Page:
Round the world (RTW) tickets are a big thing within the travel community. Ideally, they help people to travel large distances for relatively low costs compared with booking a series of individual flights.
The only reason that I chose to write an article on this subject, is that when I was 18, I purchased an around the world ticket for a relatively low cost which took me to many places that I might not have ever seen. It is many years since this happened and because of this, things have changed. With four young brothers who want to travel the world, it is something that I update myself on from time to time and it is on this page that I would like to pass on my knowledge.
The first question people normally ask when hearing about RTW tickets, is what is an RTW (round the world) flight / ticket? Simply put, an RTW ticket is a series of flights that allow a person to start and finish in the same destination after traversing the globe. However, in recent years there are also companies that sell RTW tickets that do not actually circumnavigate the globe, although they do cover great distances that are often equal to a circumnavigation of the globe. Round the world tickets involve a varying number of stops (dependent upon booking itinerary) at predefined destinations along the way. Currently they are provided by airline alliances (such as Star Alliance, Oneworld, and SkyTeam) or by specialist travel agencies. Each trip is fully customisable and customers can purchase a ticket that stops at their choice of destinations as they traverse the globe.
You might then wonder why is an RTW ticket better than booking individual flights? In general, it is because (theoretically) it is cheaper. Back in 2003, my RTW ticket followed the itinerary UK – USA – Cook Islands – Fiji – New Zealand – Australia – Malaysia – Thailand – Hong Kong – UK and cost only £890, plus taxes. This as a very good deal. Nowadays however, things have changed. If you are wondering how much RTW tickets cost at the moment, the answer is a tricky one. As a ball park figure, round the world tickets typically cost between £1,300 and £4,000 as long as your route is not too complicated (too far from a predefined route). Ultimately, the intention (despite costs being higher than several years ago), is that you should still be saving yourself money. It is still possible to find the occasional RTW ticket that falls below the £1,000 mark, but often it will only include two or three stops along the way.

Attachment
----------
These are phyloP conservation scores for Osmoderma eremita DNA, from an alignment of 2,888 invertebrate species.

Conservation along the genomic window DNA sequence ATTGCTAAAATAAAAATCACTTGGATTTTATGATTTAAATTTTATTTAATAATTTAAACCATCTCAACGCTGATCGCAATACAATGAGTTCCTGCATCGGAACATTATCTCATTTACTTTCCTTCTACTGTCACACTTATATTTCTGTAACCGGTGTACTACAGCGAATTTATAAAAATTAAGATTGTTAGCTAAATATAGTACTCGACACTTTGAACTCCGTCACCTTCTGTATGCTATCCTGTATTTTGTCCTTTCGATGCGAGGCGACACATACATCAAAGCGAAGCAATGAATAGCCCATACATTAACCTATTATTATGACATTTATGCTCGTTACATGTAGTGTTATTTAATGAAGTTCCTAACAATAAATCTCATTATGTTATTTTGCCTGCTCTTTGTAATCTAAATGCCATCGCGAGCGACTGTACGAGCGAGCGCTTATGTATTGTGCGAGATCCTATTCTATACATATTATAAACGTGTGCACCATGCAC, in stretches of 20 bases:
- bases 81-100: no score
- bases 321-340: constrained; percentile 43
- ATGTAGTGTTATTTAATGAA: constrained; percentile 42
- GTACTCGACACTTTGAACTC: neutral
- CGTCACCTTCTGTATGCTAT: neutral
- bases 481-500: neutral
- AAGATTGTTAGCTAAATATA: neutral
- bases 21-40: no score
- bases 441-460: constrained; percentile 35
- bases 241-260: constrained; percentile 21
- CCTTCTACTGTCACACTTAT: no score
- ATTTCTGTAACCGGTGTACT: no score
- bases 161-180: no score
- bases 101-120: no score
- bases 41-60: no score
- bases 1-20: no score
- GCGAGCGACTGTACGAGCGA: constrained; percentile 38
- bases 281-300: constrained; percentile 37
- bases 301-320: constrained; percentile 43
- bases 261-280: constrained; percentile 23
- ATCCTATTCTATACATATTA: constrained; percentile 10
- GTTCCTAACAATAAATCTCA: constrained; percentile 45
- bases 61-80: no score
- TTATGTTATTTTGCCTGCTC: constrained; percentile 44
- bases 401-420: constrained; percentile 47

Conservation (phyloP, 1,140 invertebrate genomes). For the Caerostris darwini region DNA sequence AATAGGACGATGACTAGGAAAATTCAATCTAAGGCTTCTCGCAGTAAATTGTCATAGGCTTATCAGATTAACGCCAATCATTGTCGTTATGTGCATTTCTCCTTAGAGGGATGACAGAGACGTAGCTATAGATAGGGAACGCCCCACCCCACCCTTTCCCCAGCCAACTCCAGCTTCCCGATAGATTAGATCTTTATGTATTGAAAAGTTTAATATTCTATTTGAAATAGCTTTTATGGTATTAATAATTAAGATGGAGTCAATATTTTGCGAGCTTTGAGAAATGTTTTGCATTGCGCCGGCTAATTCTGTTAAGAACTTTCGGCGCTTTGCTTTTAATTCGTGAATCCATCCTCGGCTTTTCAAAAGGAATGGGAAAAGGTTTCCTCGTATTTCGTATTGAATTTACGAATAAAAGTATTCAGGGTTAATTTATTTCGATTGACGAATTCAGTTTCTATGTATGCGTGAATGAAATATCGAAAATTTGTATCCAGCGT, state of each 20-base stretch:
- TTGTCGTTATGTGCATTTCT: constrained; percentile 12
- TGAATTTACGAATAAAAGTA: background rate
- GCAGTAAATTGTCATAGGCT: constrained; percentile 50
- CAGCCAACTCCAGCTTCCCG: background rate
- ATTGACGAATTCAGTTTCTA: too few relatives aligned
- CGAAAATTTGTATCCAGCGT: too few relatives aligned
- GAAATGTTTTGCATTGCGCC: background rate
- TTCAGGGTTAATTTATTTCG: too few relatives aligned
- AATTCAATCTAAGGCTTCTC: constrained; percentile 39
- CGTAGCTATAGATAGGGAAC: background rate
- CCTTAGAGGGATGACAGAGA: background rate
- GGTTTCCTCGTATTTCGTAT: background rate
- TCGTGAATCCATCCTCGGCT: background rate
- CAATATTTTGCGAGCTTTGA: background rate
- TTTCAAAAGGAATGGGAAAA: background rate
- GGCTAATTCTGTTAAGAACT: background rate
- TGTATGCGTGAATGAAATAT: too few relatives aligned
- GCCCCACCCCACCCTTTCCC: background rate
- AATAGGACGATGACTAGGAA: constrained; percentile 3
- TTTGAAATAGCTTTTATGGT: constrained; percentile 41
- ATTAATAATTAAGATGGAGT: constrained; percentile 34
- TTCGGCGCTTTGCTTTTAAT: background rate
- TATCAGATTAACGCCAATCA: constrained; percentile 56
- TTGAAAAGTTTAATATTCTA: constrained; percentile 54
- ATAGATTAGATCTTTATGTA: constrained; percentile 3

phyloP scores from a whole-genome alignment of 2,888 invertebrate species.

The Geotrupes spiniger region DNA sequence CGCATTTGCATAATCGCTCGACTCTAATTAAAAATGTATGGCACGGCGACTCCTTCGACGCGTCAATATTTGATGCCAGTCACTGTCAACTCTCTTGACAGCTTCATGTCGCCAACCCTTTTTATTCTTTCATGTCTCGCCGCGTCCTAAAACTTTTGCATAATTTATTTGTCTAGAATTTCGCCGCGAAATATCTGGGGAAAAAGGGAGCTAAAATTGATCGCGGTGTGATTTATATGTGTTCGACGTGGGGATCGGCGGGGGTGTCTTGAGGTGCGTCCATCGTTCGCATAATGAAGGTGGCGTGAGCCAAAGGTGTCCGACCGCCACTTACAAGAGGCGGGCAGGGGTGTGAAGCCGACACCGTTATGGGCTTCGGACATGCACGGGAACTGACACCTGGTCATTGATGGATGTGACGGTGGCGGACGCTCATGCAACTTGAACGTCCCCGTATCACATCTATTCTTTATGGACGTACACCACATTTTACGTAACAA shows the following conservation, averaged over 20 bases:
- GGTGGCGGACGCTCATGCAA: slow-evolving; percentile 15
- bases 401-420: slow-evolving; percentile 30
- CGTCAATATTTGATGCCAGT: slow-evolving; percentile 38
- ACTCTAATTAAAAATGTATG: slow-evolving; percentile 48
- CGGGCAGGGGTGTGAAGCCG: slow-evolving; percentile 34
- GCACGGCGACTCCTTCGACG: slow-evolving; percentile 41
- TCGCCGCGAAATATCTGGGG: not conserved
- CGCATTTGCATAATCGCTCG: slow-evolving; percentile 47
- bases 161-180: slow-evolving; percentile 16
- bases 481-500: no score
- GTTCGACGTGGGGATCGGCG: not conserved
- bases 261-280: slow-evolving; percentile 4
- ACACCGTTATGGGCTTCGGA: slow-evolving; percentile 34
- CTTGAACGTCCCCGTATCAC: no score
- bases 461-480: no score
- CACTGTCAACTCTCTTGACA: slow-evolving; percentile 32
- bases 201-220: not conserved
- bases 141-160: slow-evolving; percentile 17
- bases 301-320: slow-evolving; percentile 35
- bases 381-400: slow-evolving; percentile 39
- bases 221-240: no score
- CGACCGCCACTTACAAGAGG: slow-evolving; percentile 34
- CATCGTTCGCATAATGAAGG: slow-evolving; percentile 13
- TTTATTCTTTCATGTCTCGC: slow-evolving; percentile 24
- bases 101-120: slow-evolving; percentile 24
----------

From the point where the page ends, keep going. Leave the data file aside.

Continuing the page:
There are four main criteria that affect the cost of an RTW ticket:
- Total number of stops. Higher number of stops = higher cost.
- Location of stops. ‘Typical’ stops (hubs) such as San Francisco or New York are cheaper than less typical stops, such as Vanuatu.
- Total distance. A higher distance = higher cost.
- The date that you start your journey.
When booking an RTW flight, you can also do overland sections. This is where you fly into one airport and out of another. For example, you might choose to fly into Auckland and out of Christchurch (both New Zealand) so that you may traverse the country by land. On some alliances this distance counts towards your total mileage, whereas on others, it does not.
Typical money saving routes involve stops in the UK (London), USA (coasts), Australia (east coast) / New Zealand, and Asia (hub airports). You might also be able to stop at one of the Pacific Isles without large increases in cost, but if you start planning South America or (especially) Africa into your itinerary, the costs head skywards as flights to these locations are less frequent. It is also entirely feasible that the air alliance that you wish to fly with, does not actually fly to some of the locations that you wish to visit.
In short, if you are flexible about when you can travel and do not mind being assigned the dates and locations that a RTW agency assigns you, getting an RTW ticket is a great option for saving money. If however, you have certain destinations and time periods in mind, it may not suit you so well. All of the airlines who are members of the three big air alliances are premium airlines (no Ryan Air or EasyJet) and as a result, flight prices will not be comparable with flights on budget carriers.
The best way to access your suitability to a round the world ticket is to draft out a rough plan and then begin contacting RTW agencies. A simple Google search will turn up many. If there is an office near you, go in person to talk over the different opportunities. Discuss your options, make adjustments, and then look at the total cost. Ask them how to make it cheaper and they will try to help you. This is one of those things for which there is no magic formula.
Around ten years ago, RTW tickets looked like they were becoming the next big thing. Sadly this has not happened although they may still be suitable for some people.